Its all about headroom, liquidity, and governance
Following the gilt crisis last year, LDI strategies have evolved to reflect what investors now know to be the new normal. LDI portfolios can accommodate greater market moves, whilst pension schemes are focusing on how they might top-up LDI allocations if necessary, considering both the assets they would sell to do so, and the governance process employed. In the first of a series of topical articles about the current state of the LDI market we discuss these three critical cornerstones of headroom, liquidity, and governance.
In the context of an LDI portfolio, headroom is the extent to which long term interest rates need to rise before a pre-defined action occurs. The phrase is often used interchangeably with "resilience". Various regulatory bodies have issued guidance in respect of LDI portfolios recently which suggests that investors should aim to act when headroom falls below 3% to full asset exhaustion. This means that the neutral level of target headroom is more than 3%. Whilst trustees should ensure that their portfolio is consistent with regulatory guidance by embedding an appropriate level of headroom, this is only one part of the bigger picture. Trustees will be asked to top up the portfolio when headroom reaches this 3% threshold, so it is important to understand how much headroom exists before this point. Your LDI manager should be able to provide clear reporting to illustrate this and should also be able to provide scenario analysis to help inform decision making about how much headroom (above the regulatory minimum) to target. This level of additional headroom will be scheme specific and depend on return requirements, asset liquidity and governance.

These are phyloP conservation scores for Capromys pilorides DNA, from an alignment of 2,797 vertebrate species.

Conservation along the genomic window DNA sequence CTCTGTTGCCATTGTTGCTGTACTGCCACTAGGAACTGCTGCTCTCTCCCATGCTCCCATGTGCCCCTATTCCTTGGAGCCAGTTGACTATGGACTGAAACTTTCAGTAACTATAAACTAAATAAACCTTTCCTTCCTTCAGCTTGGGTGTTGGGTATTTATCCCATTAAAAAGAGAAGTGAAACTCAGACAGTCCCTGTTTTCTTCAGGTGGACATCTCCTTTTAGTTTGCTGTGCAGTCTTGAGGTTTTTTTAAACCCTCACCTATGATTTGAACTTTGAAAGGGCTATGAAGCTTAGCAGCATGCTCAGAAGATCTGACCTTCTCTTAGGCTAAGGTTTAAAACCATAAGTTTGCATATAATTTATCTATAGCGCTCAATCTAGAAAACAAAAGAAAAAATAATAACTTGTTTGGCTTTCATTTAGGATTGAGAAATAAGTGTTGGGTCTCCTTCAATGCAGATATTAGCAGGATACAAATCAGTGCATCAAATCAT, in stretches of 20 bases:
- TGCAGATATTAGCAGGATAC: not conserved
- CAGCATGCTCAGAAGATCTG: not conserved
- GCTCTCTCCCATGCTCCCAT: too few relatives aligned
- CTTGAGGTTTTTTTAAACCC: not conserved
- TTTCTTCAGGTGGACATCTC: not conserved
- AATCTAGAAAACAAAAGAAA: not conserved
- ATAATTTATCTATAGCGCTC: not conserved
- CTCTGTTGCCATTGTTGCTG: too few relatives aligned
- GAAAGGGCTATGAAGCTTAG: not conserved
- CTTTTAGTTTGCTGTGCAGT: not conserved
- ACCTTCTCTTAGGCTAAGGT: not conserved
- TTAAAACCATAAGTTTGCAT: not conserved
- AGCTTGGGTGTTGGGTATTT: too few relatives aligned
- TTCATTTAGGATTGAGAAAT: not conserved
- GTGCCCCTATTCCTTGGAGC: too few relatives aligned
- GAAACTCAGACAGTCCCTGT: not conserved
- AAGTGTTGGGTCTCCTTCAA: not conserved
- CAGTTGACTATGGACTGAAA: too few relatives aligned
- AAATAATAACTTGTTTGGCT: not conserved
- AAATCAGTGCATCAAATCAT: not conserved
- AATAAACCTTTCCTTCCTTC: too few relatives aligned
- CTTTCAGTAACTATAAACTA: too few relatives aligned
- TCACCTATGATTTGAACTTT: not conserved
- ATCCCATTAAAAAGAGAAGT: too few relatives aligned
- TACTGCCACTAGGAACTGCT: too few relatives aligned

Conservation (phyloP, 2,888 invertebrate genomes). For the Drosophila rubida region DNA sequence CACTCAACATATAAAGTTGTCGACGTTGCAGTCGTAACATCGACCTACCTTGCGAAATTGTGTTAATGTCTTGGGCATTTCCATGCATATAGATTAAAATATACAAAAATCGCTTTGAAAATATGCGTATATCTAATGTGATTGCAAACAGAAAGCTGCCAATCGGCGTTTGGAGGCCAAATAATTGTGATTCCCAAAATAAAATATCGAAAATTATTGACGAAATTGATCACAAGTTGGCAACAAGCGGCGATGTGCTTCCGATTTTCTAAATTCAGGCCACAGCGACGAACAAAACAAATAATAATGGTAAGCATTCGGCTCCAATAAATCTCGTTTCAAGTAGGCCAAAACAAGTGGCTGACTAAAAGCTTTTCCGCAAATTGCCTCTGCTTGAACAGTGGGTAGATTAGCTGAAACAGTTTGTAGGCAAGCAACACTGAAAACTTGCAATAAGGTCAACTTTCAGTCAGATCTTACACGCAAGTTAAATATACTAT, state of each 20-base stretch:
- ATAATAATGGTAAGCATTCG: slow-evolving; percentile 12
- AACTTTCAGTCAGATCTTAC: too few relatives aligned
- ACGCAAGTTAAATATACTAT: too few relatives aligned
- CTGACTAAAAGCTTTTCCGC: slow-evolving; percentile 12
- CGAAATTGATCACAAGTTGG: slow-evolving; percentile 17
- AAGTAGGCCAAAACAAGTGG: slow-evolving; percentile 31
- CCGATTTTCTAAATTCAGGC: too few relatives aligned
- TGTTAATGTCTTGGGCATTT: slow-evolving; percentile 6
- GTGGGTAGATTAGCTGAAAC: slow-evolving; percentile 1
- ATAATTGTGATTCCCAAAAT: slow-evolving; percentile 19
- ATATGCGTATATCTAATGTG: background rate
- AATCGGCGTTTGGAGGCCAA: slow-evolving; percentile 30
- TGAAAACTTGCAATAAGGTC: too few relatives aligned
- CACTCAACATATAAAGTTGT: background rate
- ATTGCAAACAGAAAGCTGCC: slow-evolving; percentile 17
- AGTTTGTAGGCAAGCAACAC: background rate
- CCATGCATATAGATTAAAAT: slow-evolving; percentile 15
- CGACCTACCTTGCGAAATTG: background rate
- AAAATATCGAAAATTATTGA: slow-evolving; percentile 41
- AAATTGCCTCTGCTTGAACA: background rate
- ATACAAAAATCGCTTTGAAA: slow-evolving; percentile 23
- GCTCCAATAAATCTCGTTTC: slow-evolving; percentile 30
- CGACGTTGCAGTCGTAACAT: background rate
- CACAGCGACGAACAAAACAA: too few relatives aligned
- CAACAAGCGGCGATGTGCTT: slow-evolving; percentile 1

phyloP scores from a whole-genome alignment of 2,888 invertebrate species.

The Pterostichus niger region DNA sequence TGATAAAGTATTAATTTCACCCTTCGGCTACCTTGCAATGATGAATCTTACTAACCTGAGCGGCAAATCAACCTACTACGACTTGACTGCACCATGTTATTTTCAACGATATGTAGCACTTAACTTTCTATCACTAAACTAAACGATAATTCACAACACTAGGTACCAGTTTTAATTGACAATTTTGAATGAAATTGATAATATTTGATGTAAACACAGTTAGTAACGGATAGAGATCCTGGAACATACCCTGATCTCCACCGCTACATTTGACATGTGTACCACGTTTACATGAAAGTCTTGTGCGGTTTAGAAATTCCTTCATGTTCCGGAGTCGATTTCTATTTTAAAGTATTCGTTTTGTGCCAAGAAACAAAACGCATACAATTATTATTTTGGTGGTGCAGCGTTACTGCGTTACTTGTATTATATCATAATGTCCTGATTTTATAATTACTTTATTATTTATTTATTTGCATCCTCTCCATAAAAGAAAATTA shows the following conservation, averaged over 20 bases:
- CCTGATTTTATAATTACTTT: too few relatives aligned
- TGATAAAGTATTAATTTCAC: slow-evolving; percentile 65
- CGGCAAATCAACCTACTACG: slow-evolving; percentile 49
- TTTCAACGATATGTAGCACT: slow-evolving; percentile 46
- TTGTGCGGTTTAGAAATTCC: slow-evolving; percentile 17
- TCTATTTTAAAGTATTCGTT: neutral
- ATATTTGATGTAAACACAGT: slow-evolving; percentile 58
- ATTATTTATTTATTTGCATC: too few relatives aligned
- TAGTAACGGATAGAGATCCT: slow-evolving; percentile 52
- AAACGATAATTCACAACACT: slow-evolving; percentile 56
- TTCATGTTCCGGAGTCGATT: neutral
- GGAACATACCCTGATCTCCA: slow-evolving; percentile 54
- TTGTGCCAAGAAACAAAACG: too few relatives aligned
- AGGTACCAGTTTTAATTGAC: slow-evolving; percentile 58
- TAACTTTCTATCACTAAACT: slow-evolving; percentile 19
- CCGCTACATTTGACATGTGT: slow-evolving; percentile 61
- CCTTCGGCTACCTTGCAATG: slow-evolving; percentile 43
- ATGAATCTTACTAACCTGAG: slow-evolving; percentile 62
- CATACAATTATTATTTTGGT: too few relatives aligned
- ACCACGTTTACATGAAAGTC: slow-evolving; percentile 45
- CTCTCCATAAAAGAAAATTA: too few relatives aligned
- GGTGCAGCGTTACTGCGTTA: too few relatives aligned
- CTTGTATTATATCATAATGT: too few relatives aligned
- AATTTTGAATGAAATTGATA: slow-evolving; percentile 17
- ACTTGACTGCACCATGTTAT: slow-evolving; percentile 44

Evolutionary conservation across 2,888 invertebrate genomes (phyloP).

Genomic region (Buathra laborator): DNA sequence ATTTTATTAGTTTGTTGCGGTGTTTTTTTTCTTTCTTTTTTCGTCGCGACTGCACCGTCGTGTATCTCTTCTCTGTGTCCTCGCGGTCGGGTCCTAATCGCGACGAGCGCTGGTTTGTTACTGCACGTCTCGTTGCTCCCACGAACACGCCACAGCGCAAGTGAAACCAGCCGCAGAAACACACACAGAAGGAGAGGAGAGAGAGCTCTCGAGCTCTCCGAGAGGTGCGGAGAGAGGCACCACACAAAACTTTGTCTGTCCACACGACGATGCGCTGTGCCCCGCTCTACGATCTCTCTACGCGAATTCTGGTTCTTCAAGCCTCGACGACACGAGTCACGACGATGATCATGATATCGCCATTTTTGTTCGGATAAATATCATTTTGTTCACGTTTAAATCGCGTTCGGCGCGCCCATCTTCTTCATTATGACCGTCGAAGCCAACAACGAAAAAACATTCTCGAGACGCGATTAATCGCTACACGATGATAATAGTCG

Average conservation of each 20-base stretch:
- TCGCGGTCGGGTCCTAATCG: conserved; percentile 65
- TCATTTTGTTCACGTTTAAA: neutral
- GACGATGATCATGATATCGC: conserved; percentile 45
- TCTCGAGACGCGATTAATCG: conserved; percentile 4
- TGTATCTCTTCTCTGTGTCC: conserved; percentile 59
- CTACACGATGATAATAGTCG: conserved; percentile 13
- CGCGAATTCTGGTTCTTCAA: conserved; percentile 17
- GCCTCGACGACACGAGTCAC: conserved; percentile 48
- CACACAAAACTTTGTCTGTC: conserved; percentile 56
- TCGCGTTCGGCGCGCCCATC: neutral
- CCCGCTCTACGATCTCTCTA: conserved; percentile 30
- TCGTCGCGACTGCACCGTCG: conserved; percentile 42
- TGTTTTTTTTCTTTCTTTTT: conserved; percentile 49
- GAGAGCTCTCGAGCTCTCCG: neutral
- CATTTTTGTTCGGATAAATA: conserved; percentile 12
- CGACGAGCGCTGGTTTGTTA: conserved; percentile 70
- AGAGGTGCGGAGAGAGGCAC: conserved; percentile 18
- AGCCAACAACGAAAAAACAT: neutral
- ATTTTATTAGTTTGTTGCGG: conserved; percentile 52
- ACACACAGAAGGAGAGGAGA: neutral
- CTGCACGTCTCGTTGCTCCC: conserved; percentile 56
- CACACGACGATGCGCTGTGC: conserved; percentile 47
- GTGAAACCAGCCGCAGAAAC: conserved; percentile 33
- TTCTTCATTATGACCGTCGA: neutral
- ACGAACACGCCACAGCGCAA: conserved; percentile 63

The gilt crisis illustrated that LDI capital calls may happen at short notice and for extremely short settlement cycles. Whilst the material increases in headroom we have seen post-crisis reduces the likelihood of this it remains prudent to prepare for it. Regulatory guidance suggests that pension schemes ensure they can top up LDI allocations within 5 business days if necessary. This clearly points to daily dealt assets and funds, with relatively short settlement cycles. It is also worth considering the liquidity of assets over a full investment cycle. There are plenty of assets that appear liquid in normal market conditions, but whose liquidity deteriorates markedly in a crisis. Dealing costs and price volatility are also worth considering, assets with higher dealing costs and higher price volatility would generally sit further down a collateral waterfall.
It is important to determine ahead of time how capital will be moved to the LDI manager, noting that it may need to be done very quickly. We will explore this in more detail in a subsequent article, but the crux of the consideration is whether to delegate or not. Many options now exist for delegating the day-to-day implementation of leverage rebalancing, including to the LDI manager, to a platform and to a fiduciary manager. Different schemes will have different preferences here but generally, delegation will speed up the process, reduce trustee risk and governance, and increase the likelihood of retaining hedging in all market conditions.
Read more on how to optimise headroom, using corporate bonds to support hedging and getting governance right.
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